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Jon Bonne Blows Town

By Charles Olken

It is true that I have no great love for Mr. Bonne. He came here and proceeded to denigrate much of California wine even though he claims he was saving it. He called the prevalent style of Chardonnay that millions of people love “silly”, he described the delicious Pinot Noirs of Kosta Browne as “wines for novices”, he once turned down a story described to him as likely to appeal to his newspaper’s readers on the grounds that he “long ago gave up trying to meet his readers halfway”.

I wish it had been otherwise. Mr. Bonne was the full-time wine voice of the San Francisco Chronicle, and as such he sat in a position of power. And while there is no doubt that he used that power to advance his views, he also used it to advance himself. Sadly, it must be concluded that this man was not a friend of California wine and that he did as much harm as he did good.

I cannot pretend to be sad at the diminution of his place in California wine writing, but I will confess to my appreciation for his dogged determination in championing a lighter, lower alcohol, higher acid style of wine. California needed that—not because its wines were bad, but because there is a tendency here in some parts to lose sight of balance in the search for intensity.

California is not a place without an abundance of sun and good weather. There will always be those who say it is too warm to make great wine, and it is their right to hold that opinion, but, in reality, it is an opinion about what one likes in wine and not about wine quality in a broader sense. Mr. Bonne is proud of his Euro-palate. But, California is not France, and our wines need not mimic French wine in some form of lock-step obeisance.

There were times when it appeared that he got that difference, but mostly, he did not. We all come with our own preferences, our own likes and dislikes, but most of the world of wine criticism appreciates that it is the wine that speaks and we need to be tolerant of others with different views. Even the most renowned and feared power writers know and understand that basic principle. It is the wine that the readership cares about, it is the wine the drives wine criticism. It is not the writer.

So, now that the San Francisco Chronicle has found a way to drop his massive salary, and in that he is not alone because the Chronicle has gutted the best wine and food newspaper section in the country, Mr. Bonne is scurrying back to New York City. He will be missed by some, and it is my hope that a fair bit of his desire for a lighter sense of balance is not lost in his departure.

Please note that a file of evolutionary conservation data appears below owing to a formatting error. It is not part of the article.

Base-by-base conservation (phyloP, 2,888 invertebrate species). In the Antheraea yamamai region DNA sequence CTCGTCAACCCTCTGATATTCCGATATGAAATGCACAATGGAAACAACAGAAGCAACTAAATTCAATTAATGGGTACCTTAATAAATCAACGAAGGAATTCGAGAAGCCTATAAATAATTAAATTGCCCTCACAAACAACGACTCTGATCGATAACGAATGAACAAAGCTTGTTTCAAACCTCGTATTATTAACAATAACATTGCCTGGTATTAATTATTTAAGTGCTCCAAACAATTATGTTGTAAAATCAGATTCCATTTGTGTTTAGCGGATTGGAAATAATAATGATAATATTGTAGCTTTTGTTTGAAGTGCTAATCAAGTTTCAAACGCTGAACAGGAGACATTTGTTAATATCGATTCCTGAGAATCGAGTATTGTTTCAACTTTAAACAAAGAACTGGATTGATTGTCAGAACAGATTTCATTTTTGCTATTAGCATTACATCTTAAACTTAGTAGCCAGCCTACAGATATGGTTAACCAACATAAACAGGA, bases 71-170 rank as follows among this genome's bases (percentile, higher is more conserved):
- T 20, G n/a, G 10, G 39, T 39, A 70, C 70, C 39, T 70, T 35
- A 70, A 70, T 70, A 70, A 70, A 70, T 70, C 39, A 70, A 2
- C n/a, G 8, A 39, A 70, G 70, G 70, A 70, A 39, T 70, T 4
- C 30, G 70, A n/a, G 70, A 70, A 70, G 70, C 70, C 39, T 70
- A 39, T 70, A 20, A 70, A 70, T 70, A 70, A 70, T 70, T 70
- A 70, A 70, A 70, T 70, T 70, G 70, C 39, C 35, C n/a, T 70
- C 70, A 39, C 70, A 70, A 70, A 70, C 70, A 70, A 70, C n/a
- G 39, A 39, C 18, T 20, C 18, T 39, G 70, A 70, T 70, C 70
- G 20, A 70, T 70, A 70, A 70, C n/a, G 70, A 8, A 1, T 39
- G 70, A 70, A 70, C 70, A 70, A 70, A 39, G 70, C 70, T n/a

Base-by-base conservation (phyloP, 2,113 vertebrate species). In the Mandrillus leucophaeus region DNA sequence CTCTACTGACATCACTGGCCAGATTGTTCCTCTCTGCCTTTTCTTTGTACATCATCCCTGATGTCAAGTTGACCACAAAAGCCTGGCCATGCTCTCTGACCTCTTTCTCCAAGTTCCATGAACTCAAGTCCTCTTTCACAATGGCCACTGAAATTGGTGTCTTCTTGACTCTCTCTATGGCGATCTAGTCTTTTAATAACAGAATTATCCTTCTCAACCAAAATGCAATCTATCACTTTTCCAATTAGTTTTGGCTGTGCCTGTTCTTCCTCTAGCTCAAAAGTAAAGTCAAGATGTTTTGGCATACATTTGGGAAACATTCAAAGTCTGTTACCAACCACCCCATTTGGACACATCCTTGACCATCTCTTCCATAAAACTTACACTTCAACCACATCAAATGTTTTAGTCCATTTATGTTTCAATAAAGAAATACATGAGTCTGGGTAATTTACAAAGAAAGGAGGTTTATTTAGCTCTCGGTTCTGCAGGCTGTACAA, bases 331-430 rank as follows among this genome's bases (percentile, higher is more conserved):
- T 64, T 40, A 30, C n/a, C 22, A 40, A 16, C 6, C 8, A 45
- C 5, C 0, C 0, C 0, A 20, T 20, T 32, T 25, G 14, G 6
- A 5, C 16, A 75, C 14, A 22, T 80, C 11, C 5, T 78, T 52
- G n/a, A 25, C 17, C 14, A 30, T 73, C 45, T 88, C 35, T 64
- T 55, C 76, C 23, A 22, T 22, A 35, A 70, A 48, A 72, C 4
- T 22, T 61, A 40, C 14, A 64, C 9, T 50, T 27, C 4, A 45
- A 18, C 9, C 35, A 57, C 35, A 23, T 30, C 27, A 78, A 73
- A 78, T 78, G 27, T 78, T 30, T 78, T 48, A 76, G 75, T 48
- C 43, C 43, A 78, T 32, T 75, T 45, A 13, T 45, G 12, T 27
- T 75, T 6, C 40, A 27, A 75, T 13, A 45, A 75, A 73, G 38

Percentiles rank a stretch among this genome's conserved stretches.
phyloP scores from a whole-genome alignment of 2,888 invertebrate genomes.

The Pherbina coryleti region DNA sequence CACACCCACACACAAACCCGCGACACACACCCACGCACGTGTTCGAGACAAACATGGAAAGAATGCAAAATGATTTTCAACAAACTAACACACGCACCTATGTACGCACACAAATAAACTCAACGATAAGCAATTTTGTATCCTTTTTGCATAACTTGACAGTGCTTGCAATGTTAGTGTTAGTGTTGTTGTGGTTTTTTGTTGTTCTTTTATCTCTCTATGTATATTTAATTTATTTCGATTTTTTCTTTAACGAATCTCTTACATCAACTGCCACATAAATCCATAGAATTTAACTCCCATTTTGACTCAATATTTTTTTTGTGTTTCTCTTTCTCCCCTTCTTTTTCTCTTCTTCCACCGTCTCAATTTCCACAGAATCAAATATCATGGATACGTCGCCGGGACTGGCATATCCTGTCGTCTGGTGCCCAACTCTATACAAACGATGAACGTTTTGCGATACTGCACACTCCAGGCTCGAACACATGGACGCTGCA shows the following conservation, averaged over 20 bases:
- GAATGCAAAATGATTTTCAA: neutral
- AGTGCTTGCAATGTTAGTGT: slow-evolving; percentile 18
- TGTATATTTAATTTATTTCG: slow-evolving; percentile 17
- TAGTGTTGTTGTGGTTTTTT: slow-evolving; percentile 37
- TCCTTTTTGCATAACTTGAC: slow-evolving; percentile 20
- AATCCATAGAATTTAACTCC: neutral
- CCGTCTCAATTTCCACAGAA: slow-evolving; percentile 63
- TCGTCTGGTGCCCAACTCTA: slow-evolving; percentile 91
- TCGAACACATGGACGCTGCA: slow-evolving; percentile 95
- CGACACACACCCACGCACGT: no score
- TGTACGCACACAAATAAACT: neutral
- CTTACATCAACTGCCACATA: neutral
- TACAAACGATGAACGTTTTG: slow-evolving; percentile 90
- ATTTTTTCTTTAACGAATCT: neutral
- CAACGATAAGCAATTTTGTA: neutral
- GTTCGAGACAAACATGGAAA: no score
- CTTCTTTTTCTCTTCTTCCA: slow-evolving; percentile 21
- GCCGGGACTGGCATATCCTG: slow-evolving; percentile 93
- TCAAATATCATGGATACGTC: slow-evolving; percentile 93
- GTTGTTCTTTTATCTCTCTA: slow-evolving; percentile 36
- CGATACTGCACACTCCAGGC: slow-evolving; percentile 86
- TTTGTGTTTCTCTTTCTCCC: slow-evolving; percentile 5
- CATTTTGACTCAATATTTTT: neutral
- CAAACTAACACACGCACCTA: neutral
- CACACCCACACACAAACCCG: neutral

But, in what must be a first, I received emails, absolutely unsolicited emails, yesterday cheering the plane he was getting on. No critic is ever going to be universally loved unless that critic turns him- or herself into a cheerleader. Believe me, I get that. I could give you a list of wineries that will not speak to CGCW because of reviews they did not like. That goes with the territory. But, tone and style, humility and an open-mindedness towards and respect for the opinions of others are, in my opinion, absolute requirements for wine critics.

That Bonne was a champion of lighter, higher acid wines was and is a good thing. That he threw everything else under the bus with haughty dismissal was not. You can bet that there was some quiet but profound “dancing on his grave” in wine country yesterday.

No one knows publicly what the Chronicle will do now for wine writing aside from the once monthly column that Mr. Bonne will contribute from his perch back east. But, whatever it is, it will hopefully be more in line with the tastes of the paper’s broad readership and come with a fuller understanding of the possibilities and potential. And, such a change, assuming that it comes to pass, will be the best news of all.


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For thirty-five years, Connoisseurs’ Guide has been the authoritative voice of the California wine consumer. With readers in all fifty states and twenty foreign countries, the Guide is valued by wine lovers everywhere for its honesty and for it strong adherence to the principles of transparency, unbiased, hard-hitting opinions. Now, it is becoming the California winelover’s most powerful online voice as well. And, our new features provide an unmatched array of advice and information for aficionados of every stripe.


Frequency of Online Updates
by Ed Supplee
Posted on:3/5/2015 5:40:38 PM

How quickly is the online information updated. There seems to be a long lag between when the magazine is made available and when the search data is available on your web site. Can it be made available  simultaneously?



Online Updates
by Charlie Olken
Posted on:3/6/2015 12:55:34 PM

How quickly is online data updated?

It is updated simultaneously with the issue. The new issues cannot go live without the database being ready.